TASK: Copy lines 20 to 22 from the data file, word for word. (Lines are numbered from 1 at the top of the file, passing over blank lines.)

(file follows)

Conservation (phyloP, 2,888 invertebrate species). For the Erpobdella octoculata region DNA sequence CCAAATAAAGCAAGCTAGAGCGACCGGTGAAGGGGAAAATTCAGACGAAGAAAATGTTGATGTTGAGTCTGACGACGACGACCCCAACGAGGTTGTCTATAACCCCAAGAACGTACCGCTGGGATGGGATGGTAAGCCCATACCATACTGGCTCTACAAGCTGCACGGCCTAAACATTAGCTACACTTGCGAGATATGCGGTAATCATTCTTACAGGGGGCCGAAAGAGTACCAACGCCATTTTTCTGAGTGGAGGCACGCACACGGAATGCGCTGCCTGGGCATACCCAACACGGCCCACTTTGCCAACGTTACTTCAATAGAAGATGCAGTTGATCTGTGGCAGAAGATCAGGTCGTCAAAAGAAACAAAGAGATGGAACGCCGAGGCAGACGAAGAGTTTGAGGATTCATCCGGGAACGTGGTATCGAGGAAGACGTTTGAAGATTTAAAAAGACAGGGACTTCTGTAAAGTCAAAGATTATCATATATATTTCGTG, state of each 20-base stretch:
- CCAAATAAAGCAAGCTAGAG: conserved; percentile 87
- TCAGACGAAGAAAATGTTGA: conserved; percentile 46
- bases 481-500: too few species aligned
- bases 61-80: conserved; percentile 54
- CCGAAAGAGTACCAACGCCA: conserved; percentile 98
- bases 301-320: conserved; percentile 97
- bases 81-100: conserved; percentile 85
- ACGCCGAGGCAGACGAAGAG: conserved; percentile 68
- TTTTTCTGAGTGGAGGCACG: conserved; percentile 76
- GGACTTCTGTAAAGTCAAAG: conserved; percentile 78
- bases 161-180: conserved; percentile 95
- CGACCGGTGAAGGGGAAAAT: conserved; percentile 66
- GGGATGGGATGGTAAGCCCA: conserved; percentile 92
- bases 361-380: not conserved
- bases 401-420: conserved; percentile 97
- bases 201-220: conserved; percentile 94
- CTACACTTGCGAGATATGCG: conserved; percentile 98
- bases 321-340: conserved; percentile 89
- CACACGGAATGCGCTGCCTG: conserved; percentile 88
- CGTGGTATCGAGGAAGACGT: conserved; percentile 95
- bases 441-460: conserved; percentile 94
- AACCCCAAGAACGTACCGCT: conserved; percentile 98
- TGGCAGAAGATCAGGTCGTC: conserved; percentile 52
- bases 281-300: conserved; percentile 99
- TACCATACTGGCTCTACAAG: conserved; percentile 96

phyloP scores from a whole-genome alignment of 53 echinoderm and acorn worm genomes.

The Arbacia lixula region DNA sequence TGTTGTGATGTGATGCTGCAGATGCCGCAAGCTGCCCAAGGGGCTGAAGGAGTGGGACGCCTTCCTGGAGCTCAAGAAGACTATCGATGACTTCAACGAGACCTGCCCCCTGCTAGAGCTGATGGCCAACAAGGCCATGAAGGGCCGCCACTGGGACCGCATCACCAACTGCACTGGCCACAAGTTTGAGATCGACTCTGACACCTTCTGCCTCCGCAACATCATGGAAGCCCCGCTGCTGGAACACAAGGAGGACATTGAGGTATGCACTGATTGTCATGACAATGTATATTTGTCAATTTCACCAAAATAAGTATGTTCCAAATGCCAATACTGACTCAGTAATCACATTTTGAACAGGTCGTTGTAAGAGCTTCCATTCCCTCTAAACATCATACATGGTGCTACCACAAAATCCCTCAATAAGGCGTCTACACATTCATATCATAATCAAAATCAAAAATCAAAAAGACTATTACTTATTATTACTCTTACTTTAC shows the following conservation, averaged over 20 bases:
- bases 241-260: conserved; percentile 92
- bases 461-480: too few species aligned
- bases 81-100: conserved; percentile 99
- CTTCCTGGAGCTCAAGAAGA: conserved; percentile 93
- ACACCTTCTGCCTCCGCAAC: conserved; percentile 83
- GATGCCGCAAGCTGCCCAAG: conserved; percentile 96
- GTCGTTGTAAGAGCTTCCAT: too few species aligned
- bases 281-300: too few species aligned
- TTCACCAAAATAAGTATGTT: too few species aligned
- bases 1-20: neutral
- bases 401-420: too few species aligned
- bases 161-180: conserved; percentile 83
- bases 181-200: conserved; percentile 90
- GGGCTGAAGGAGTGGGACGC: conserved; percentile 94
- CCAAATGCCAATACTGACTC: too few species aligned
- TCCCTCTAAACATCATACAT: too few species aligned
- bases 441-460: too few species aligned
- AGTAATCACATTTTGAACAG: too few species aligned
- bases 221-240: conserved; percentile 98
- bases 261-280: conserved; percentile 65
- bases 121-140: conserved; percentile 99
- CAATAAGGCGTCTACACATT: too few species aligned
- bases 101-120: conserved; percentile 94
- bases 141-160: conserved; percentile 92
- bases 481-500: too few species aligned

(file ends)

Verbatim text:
- CACACGGAATGCGCTGCCTG: conserved; percentile 88
- CGTGGTATCGAGGAAGACGT: conserved; percentile 95
- bases 441-460: conserved; percentile 94